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Published on August 18, 2011

Regional Center for Infectious Disease Participates in Global Trial on HIV/AIDS

The Regional Center for Infectious Disease at Cone Health is enrolling asymptomatic HIV-infected individuals in a major new international clinical trial. The new trial seeks to determine if starting medications while the HIV infected patient’s immune system is healthy is more effective than waiting until after the virus has weakened the immune system.

“While it is clearly better and safer for HIV infected patients to start antivirals well before their immune systems become compromised, even the experts cannot agree upon exactly what time point infected patients should start,” explains Kees Van Dam, M.D., principal investigator for the study at the Regional Center for Infectious Disease at Cone Health. “We believe the study will definitively answer this question and many others as we enter a new era of HIV care in the 21st century.”

HIV is spread through sexual contact, mucosal exposure to certain body fluids, such as blood, and from mother to child. The virus attacks the immune system, leaving it susceptible to normally harmless infections which can become deadly. As of 2010, more than 36,000 North Carolinians had been diagnosed with HIV. Nearly 12,000 of those patients have died since the disease was first identified in 1983.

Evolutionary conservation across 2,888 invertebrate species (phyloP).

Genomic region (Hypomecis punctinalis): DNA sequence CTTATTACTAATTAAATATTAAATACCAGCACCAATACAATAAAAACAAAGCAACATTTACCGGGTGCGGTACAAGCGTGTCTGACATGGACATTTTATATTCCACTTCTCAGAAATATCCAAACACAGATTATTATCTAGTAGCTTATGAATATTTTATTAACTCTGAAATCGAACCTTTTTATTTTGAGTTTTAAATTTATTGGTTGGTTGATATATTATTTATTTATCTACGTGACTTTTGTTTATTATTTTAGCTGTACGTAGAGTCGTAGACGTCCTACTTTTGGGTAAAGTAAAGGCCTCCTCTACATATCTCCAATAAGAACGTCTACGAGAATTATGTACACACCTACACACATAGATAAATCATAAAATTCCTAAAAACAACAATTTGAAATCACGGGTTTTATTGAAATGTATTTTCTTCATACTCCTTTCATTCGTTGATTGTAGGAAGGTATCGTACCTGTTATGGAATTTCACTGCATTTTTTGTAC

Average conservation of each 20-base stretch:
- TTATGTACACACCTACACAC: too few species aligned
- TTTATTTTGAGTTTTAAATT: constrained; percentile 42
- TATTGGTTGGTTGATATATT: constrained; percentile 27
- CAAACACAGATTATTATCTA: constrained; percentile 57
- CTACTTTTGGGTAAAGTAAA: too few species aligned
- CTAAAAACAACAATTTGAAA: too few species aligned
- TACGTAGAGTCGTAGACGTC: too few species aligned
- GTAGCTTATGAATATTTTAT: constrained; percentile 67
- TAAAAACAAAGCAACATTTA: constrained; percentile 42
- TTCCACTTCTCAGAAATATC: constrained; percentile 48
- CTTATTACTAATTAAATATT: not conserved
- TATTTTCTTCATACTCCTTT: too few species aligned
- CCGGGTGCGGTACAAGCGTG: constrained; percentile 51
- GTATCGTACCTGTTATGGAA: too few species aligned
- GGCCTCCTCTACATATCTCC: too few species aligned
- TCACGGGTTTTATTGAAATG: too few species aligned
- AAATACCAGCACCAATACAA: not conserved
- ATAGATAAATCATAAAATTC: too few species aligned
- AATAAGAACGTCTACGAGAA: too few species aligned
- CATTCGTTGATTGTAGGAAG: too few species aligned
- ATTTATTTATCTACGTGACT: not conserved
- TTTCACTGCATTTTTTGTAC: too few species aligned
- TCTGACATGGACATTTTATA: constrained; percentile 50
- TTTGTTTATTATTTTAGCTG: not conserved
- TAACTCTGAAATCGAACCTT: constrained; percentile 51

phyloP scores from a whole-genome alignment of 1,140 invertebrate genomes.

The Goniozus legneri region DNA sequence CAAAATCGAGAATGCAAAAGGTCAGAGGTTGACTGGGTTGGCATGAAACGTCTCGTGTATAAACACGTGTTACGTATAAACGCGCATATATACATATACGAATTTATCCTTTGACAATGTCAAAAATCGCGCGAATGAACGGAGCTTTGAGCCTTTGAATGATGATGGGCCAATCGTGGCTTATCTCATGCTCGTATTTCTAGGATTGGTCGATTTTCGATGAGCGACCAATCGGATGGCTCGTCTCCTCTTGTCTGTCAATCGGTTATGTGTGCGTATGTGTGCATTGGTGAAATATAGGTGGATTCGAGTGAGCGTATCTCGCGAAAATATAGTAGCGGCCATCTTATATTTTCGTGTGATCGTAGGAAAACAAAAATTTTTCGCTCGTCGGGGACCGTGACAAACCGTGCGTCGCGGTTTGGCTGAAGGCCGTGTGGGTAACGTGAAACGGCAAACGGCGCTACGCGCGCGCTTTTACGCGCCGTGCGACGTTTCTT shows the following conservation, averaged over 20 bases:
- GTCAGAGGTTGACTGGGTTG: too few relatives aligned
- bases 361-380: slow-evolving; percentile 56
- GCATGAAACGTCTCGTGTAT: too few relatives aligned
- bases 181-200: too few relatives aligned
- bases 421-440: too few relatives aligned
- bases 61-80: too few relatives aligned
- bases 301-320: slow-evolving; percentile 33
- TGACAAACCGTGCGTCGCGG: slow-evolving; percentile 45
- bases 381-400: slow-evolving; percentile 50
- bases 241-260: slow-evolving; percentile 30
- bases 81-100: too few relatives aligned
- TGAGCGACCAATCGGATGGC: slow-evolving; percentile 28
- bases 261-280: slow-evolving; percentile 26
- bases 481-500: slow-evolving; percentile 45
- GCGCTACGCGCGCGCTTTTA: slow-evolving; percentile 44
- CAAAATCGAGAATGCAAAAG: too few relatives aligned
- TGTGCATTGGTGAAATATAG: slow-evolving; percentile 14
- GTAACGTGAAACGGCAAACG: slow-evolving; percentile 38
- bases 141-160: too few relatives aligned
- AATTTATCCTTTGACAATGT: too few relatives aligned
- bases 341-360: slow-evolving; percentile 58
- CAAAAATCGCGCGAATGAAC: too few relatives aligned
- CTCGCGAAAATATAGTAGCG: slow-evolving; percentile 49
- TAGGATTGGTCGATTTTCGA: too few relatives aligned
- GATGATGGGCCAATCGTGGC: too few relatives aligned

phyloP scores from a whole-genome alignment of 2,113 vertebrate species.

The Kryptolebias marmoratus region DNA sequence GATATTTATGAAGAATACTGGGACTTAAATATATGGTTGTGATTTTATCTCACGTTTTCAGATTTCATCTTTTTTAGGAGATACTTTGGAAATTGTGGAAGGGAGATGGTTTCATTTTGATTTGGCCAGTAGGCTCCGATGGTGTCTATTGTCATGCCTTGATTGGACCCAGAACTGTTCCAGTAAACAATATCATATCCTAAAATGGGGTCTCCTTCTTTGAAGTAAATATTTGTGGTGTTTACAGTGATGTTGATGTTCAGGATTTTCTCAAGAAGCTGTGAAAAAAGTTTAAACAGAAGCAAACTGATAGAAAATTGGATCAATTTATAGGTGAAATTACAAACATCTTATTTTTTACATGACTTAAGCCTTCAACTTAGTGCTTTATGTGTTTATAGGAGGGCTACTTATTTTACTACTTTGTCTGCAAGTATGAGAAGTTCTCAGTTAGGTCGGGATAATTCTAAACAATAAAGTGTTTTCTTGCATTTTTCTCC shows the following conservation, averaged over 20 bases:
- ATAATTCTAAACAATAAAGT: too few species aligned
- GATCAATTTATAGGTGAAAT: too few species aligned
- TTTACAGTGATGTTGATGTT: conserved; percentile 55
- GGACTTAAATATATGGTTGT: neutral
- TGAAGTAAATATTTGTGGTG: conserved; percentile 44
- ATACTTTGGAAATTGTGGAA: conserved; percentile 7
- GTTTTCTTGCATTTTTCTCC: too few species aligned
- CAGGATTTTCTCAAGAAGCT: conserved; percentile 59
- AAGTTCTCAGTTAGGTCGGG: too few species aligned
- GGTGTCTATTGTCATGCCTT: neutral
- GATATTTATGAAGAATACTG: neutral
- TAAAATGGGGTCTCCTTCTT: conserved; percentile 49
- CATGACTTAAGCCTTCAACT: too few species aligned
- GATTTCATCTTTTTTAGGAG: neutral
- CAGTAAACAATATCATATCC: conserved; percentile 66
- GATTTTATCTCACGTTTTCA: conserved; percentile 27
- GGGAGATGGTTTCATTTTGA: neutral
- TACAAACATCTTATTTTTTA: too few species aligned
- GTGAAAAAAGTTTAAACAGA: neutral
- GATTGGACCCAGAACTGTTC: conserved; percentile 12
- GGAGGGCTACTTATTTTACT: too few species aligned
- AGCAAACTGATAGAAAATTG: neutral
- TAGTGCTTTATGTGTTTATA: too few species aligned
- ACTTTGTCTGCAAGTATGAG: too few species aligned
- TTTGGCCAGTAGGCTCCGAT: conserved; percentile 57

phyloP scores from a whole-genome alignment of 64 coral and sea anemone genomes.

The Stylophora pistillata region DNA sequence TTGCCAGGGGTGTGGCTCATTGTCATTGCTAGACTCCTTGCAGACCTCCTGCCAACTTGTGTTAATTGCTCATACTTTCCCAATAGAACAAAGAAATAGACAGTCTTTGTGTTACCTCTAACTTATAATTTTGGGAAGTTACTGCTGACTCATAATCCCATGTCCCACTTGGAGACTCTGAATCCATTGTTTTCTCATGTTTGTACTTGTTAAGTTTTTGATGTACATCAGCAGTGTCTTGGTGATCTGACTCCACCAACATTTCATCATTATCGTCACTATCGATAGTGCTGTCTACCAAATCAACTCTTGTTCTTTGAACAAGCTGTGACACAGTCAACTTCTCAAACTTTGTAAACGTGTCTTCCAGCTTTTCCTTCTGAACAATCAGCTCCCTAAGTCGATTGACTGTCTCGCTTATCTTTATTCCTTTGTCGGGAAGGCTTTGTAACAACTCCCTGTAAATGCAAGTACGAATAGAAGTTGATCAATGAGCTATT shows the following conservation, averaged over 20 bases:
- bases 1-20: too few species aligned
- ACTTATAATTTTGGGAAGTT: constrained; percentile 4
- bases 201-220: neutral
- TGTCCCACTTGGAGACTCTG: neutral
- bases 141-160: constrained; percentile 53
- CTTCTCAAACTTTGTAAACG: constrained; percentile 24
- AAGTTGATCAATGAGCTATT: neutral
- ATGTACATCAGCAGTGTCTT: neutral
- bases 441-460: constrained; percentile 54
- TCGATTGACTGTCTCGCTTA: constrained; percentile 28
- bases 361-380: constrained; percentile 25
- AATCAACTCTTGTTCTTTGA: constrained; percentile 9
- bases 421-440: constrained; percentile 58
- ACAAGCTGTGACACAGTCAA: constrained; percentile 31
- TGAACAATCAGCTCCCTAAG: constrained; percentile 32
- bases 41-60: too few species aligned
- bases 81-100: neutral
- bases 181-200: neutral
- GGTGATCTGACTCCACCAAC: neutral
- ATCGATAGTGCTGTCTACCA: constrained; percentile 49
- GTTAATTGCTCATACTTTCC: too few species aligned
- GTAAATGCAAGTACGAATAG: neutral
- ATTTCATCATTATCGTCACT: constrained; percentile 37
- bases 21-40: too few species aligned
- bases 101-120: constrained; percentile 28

The Strategic Timing of Antiretroviral Treatment (START) clinical trial, is one of the largest and one of only a few trials seeking data globally to prove that HIV-infected individuals taking antiretrovirals sooner rather than later may have less risk of developing AIDS or other serious illnesses.

The START trial is being offered only at top-performing research institutions and is co-funded by the National Institute of Allergy and Infectious Diseases, part of the National Institute of Health.
It is being conducted in 30 countries and will enroll 4,000 HIV-infected men and women 18 years of age and older who are not showing symptoms and have never taken antiretroviral therapy. Once enrolled, they will be seen by study staff at regular intervals for up to five years.

Study clinicians will select the appropriate antiretroviral regimen for each participant from a pre-approved list based on U.S. Department of Health and Human Service treatment guidelines.

“While the focus of the study is to evaluate the potential benefits of early intervention, outcomes of the study may also serve to encourage more primary care physicians to test for HIV and for the public to seek testing,” says Timothy Lane, MD, Site Investigator for the AIDS Clinical Trials Group at the Regional Center for Infectious Disease.

The Regional Center for Infectious Disease is one of the first of its kind in North Carolina and represents a collaborative effort between Cone Health and community partners, including Triad Health Project, Cone Health Foundation, Central Carolina Health Network and Family Service of the Piedmont.

Individuals interested in participating in the study should contact: Kim Epperson at 336-832-3262 or email her at

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